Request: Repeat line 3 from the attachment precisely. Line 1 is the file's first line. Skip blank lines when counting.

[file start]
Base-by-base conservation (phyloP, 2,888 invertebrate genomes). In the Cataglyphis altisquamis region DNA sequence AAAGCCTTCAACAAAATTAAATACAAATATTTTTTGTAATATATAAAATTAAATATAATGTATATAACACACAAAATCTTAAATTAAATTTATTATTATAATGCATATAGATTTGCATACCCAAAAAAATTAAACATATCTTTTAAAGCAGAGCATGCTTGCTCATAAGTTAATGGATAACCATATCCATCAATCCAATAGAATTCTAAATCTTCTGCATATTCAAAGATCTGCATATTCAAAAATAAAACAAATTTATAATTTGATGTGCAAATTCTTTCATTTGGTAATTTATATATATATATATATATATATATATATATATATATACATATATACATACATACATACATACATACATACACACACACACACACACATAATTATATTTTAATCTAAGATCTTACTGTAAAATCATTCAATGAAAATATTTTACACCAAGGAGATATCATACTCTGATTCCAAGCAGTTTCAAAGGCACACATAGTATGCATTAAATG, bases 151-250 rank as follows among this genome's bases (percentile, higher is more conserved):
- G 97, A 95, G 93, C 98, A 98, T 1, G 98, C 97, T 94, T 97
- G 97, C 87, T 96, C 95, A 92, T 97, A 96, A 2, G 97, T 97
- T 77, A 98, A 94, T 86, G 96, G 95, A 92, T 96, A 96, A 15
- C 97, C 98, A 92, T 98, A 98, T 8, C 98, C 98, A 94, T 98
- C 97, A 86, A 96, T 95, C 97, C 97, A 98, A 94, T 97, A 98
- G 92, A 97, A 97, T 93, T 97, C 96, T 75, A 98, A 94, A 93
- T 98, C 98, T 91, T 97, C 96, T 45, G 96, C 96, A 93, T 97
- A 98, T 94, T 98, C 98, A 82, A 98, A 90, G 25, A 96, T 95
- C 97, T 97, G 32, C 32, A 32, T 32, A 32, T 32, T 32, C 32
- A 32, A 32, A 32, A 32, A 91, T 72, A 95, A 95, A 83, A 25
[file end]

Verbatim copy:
- G 97, C 87, T 96, C 95, A 92, T 97, A 96, A 2, G 97, T 97